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Updated: Apr 22

Editor's Note: This is the first in a series of "desert island" choices -- films we would take with us if stranded and could only select five in a category. Each post will have different film genres and subgenres and be curated by a variety of invited guests. We're sure there will be disagreements, even consternation, so we encourage you to share your picks and comments via




This United Artists film established Woody Allen as one of America’s greatest comedic film directors and proved a huge step forward from his smaller hits, such as “Take the Money and Run.”  The movie took home five BAFTAs and four Oscars, including Best Picture.  The fact that it beat out Star Wars for that award speaks to how well-regarded the film was by critics and audiences alike.  Although not her first Allen film, Diane Keaton became a world-wide star with her charming, loopy portrayal of the title character, and started a fashion craze as the Annie Hall style popped up everywhere. The casting is brilliant with future stars and fine character actors sprinkled throughout the film (such as Carol Kane, Colleen Dewhurst, Jeff Goldblum, Sigourney Weaver, and the incredibly creepy turn by Christopher Walken).  Wonderful sarcastic Allen commentary and asides abound and meld perfectly with the gawky, romantic relationship developing between Annie and Alvy.  Have two people ever had more fun boiling lobsters?


This mockumentary on dog shows contains the greatest gathering of improvisation masters ever captured on film.  Christopher Guest has used improv in a number of his films, but never to this hilarious extent.  Consider who pops up in this truly ensemble film:  Jane Lynch, Jennifer Coolidge, Michael McKean, Parker Posey, Fred Willard, John Michael Higgins, Ed Begley, Jr., Larry Miller, Michael Hitchcock, and the dynamic duo of Eugene Levy and Catherine O’Hara, long before Schitt’s Creek.  Guest himself is hilarious as Harlan Pepper, the owner of Hubert, a prize winning bloodhound.  Still laugh at Will Sasso’s parting advice to Harlan:  “If you get tired, pull over.  If you get hungry, eat something.”  Perfectly captures all the inane advice we’ve given and received as pulling out of a driveway before a long trip



Upon further reflection, this film may have been selected on the strength of two great comic scenes -- the contract scene and the incredible stateroom scene. This MGM film finds the Marx Brothers —  Groucho, Harpo, and Chico — returning to New York via ocean liner with the world's greatest opera tenor in tow.  Mistaken identity, stowaways, musical numbers, and one of the greatest physical comedy scenes ever filmed power the movie as they cross the Atlantic.  A Marx Brothers favorite, Margaret Dumont, is thankfully along for the ride as the wealthy mark.  The lover subplot slows the film down, but Kitty Carlisle and Allan Jones were trained classical singers so the musical moments are pleasing.  It is recorded that 15 people end up crammed in a tiny stateroom during the famous claustrophobic scene (“…and two hard-boiled eggs…”), although it seems like twice that amount.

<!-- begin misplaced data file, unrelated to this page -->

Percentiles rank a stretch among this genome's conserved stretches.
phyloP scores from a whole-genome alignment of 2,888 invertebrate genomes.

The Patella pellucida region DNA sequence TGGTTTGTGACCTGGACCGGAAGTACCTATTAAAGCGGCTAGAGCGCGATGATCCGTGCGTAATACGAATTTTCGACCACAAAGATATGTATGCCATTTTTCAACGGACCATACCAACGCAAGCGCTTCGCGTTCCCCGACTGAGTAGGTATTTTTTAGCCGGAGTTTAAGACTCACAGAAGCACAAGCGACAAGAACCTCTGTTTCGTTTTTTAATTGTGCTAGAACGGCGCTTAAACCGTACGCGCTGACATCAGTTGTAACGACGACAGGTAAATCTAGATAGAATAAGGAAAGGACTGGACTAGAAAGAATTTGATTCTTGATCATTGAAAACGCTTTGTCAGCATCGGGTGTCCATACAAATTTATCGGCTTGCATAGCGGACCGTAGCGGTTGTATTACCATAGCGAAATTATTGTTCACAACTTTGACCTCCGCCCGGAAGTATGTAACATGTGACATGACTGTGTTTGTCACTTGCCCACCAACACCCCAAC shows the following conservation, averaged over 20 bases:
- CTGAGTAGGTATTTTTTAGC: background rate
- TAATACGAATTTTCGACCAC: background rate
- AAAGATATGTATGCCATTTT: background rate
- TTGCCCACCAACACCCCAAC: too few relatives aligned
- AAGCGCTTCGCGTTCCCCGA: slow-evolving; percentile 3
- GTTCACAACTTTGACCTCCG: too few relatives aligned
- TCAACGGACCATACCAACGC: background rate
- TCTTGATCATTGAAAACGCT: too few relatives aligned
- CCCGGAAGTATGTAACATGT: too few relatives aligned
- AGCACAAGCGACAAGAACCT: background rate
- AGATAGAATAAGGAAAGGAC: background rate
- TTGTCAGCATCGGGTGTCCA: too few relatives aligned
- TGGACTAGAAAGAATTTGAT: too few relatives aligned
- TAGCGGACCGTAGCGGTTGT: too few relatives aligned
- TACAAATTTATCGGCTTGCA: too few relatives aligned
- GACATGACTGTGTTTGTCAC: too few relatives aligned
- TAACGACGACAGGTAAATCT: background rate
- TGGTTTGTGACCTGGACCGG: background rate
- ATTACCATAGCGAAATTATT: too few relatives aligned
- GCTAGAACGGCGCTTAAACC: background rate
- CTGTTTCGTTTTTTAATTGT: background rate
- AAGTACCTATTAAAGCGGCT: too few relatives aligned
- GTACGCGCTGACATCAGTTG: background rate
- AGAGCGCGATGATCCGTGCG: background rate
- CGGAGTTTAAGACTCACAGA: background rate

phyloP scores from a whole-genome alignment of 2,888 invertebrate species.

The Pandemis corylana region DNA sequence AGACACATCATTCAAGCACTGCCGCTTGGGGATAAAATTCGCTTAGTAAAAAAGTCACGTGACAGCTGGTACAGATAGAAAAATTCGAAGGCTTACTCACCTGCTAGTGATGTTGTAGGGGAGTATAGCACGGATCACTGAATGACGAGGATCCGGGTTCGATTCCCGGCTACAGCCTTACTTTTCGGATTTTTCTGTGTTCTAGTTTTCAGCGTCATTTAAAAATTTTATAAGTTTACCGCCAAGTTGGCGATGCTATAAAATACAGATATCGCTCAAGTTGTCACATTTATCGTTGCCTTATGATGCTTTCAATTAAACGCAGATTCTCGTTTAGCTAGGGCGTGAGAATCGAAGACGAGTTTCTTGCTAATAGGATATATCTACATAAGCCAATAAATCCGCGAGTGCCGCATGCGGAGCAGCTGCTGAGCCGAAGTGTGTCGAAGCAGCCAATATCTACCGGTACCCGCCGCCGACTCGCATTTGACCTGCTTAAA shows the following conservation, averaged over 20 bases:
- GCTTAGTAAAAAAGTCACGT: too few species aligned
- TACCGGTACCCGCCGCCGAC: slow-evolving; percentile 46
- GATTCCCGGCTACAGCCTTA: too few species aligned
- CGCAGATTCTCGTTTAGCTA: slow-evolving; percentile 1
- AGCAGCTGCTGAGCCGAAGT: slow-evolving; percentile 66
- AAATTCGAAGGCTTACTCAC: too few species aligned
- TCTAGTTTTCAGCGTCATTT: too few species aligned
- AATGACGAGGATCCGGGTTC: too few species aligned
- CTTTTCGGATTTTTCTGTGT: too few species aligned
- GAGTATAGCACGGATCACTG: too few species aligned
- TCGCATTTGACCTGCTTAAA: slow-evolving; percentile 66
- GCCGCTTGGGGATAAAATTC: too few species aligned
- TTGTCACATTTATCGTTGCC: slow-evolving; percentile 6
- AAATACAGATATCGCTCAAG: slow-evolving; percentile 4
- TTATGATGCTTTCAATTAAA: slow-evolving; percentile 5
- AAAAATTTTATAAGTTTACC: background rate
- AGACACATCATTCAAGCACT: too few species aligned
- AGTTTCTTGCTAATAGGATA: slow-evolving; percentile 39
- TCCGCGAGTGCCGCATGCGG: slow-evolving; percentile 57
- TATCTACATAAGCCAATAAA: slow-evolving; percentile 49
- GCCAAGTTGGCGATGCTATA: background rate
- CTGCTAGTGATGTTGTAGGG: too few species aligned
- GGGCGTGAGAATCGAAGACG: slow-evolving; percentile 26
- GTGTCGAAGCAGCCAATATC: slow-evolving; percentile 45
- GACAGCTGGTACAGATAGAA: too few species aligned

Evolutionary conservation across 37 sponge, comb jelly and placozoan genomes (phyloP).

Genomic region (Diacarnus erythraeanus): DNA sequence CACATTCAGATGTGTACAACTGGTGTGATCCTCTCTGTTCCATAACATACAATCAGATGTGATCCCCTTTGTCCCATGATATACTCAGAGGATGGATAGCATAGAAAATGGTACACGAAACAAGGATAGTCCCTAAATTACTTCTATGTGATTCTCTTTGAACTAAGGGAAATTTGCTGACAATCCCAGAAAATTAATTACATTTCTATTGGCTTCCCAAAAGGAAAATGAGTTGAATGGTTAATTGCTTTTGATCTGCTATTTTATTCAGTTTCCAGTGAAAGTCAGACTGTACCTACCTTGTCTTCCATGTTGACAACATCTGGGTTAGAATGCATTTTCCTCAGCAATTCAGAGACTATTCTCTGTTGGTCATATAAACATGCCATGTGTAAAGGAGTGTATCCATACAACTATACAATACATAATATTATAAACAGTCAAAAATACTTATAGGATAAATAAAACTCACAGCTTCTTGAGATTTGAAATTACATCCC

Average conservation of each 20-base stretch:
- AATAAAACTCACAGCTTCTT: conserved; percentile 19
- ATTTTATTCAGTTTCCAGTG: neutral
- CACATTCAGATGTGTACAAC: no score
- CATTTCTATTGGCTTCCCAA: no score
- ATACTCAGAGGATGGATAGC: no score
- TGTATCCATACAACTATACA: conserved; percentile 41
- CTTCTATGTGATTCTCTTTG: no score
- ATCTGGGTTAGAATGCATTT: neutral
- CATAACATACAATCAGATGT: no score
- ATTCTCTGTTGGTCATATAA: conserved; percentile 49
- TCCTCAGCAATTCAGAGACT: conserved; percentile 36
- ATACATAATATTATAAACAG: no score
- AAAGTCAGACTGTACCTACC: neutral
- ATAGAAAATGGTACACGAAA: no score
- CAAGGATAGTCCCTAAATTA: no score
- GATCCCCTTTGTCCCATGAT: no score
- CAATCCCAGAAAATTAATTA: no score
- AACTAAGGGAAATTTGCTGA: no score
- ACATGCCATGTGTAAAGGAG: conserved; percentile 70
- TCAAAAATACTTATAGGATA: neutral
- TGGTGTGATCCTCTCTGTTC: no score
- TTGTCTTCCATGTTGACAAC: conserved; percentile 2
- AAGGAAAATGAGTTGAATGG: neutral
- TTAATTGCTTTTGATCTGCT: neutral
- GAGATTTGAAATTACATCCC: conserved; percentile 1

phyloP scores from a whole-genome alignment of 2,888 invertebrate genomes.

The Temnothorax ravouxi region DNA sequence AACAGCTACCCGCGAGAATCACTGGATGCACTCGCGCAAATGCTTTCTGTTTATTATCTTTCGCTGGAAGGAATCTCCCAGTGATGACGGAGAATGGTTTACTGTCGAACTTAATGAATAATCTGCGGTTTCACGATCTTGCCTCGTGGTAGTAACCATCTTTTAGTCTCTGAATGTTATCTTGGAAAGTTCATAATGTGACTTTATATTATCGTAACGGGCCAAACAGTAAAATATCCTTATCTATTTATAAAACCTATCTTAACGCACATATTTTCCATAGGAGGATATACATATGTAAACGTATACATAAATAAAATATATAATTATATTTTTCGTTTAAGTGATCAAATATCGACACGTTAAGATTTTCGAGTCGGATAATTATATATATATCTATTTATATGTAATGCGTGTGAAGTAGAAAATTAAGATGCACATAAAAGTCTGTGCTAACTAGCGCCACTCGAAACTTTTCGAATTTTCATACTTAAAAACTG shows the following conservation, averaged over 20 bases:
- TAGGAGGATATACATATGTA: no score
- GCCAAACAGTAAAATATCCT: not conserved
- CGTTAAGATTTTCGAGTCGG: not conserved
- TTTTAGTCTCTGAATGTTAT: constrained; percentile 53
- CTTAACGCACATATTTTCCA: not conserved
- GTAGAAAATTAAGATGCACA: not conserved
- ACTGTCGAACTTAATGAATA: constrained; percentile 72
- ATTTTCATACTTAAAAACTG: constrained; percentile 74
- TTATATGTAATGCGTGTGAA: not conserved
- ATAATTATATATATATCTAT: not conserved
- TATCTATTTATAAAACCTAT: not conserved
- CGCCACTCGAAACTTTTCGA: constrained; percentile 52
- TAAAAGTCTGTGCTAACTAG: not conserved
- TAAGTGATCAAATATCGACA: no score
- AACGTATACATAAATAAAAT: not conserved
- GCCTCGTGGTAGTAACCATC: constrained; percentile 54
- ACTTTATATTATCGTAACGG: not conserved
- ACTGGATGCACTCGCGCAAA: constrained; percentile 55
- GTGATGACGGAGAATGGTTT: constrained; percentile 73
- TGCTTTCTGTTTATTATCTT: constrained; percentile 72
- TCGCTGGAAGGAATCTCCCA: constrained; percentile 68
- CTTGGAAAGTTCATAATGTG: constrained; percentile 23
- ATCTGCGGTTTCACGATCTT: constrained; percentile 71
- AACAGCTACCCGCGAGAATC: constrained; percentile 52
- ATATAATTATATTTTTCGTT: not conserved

Writer/director John Hughes left teenagers behind and created his most full-bodied and accomplished film.  With a simple plot of two men from widely different socio-economic worlds traveling to return home on Thanksgiving,  Planes, Trains and Automobiles contains some of the most hilarious moments ever captured on film.  Steve Martin and John Candy are at the top of their game, producing great comedic moments while imbuing their characters with great compassion.  Kevin Bacon pops up in an early cameo and Dylan Baker and Edie McClurg add exquisite comic turns.  Watching Planes, Trains and Automobiles has become a Thanksgiving tradition for many American families, ranking right up there with pumpkin pie and dry turkey.  Filled with memorable comic quotes, I can’t hear the sentence, “You’re going the wrong way,” without smiling about this life-affirming film.


If Best in Show has its generation’s best improvisation-based comedic actors, The Russians Are Coming, The Russians Are Coming contains what may be the greatest gathering of comic character actors ever.  As a Russian sub runs aground off a small New England island, Alan Arkin provides a career-defining performance (Golden Globe award, Oscar nomination for Best Actor) as the Russian sub lieutenant who must find a way out of this potential international incident.  Carl Reiner, Brian Keith, and Eva Marie Saint lead the islanders along with stellar comic performances from Paul Ford, Tessie O’Shea, Theodore Bikel, Doro Merande, Ben Blue, Michael J. Pollard, and Jonathan Winters at his most controlled, but hilarious best.  The movie goes beyond its hilarious comic moments and encourages the audience to reflect on the Cold War and its origins.  It still resonates today. 

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